Posted: July 21, 2009
SPECIAL ELECTION NUMEROLOGY
Numbers bring into focus the special election set for Monday, August 3, in the 19th Senatorial District in Western Sussex County.
ZERO Sussex County women have been elected to the state Senate.
If Polly Adams Mervine wins, she will be the first. Ruth Ann Minner, the former Democratic governor, came close. She was born in Sussex County, but she lived on the Kent County side of Milford when she was a state senator, representing a district that spanned Kent County and Sussex County.
ONE person only has been the senator from the district.
That would be Thurman Adams, the Democrat who represented it for 36 years until his death last month. The district was created for the 1972 election after a flurry of redistricting.
TWO votes were needed by the Sussex County Democrats to get a candidate.
Mervine lost her first try for the nomination to Eddy Parker, but her late father's legislative colleagues would not let it stand. Parker withdrew. He knew he would be doomed without unified backing. The Sussex Democrats met again. It was not pretty, but this time Mervine pulled it out.
THREE of Joe Booth's fellow Republican representatives have parts of the senatorial district.
The district engulfs chunks of four House districts, all represented by Republicans -- Booth, George Carey, Dan Short and Dave Wilson. It shows that the voters, who were so loyal to Adams for all those years, do not care about their legislators' party affiliation, but only their politics. They had better be conservative.
FOUR candidates will be on the ballot.
Mervine is listed before Booth, because the Democratic Party is older than the Republican Party and always gets the first spot. Then the minor parties come in alphabetical order. The Independent Party of Delaware is running Matt Opaliski, who is actually a registered Republican, and the Libertarians have Wendy Jones.
FIVE sitting legislators won special elections to follow family members.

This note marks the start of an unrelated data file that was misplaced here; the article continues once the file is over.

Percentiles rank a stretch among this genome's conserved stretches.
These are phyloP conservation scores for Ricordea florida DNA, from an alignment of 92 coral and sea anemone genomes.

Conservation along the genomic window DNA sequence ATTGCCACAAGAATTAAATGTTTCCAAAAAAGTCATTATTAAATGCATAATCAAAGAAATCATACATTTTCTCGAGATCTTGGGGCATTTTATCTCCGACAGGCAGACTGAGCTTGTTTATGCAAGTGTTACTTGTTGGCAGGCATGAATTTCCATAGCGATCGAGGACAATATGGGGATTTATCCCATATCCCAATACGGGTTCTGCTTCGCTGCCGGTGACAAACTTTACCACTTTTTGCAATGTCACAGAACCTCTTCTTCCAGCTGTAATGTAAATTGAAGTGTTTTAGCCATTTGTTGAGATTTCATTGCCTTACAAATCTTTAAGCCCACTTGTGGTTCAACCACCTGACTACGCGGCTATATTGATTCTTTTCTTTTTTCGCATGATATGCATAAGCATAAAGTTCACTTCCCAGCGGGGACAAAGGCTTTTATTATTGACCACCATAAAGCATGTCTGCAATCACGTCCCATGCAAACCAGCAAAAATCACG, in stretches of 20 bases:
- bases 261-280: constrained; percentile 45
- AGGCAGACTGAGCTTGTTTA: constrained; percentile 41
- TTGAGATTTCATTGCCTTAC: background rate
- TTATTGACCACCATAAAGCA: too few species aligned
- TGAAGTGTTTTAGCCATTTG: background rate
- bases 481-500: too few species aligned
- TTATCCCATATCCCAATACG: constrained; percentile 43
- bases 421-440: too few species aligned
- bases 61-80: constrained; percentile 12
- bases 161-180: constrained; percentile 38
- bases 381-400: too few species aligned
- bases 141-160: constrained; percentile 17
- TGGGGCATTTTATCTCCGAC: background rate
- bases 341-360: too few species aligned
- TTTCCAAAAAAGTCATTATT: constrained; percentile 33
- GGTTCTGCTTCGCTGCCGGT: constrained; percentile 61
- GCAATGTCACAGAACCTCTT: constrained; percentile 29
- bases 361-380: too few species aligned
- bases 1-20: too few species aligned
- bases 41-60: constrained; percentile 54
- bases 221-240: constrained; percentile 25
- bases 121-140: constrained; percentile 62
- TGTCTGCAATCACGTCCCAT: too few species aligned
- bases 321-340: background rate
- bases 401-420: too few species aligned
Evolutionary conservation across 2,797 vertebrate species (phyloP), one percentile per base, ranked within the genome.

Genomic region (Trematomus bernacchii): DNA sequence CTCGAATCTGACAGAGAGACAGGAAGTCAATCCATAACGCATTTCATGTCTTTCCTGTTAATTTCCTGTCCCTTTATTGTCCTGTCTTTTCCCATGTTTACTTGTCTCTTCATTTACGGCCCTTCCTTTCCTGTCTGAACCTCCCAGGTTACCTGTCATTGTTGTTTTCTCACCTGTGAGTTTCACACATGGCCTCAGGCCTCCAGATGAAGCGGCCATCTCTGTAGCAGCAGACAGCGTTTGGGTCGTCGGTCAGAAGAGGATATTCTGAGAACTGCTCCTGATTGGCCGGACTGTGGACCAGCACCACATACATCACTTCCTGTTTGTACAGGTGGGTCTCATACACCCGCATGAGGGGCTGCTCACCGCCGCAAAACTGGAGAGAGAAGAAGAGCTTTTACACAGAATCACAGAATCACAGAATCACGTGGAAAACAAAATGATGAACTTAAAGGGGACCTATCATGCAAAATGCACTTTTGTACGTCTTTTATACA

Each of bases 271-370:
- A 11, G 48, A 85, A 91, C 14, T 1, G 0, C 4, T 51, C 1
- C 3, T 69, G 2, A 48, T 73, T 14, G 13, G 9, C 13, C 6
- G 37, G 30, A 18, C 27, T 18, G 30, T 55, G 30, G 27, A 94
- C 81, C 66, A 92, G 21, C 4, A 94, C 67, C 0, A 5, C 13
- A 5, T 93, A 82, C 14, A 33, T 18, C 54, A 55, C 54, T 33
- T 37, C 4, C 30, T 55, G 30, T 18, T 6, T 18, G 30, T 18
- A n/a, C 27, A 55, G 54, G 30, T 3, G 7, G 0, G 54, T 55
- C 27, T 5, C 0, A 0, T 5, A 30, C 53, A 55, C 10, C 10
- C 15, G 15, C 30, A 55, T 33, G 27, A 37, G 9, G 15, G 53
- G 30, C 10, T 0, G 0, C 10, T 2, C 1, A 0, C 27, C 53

As Adams' daughter, Mervine will make it six if she wins. The Senate has Democrat Nancy Cook (elected 1974) and Republicans Dori Connor (1997) and Cathy Cloutier (1998), and the House of Representatives has Democrat Hazel Plant (2001) and Republican Biff Lee (1990), for a current tally of four widows and one son.
SIX Republicans will be in the Senate if Booth wins.
The Republicans were left with only five of the 21 senators after the 2008 election. If Booth gets there, he may add to the party's morale but not clout.
SEVEN special elections will be held since the 2006 election if Booth wins.
The Delaware General Assembly of late has had a plague of extra elections, and there will have to be another one to replace Booth in the House if he moves to the Senate. The legislature had only one special election from the end of 1997 to the beginning of 2007, but it has been on a breakneck pace since. Three resignations, two deaths and one elevation to the Senate have accounted for six so far, including the one to replace Adams.
EIGHT-day campaign finance reports are due July 28.
Candidates have to file their contributions and expenditures eight days before the election. The money can have a lot to say about who wins.
NINE women will be in the Senate if Mervine wins.
There would be six Democratic and three Republican women out of 21 senators. Practically parity.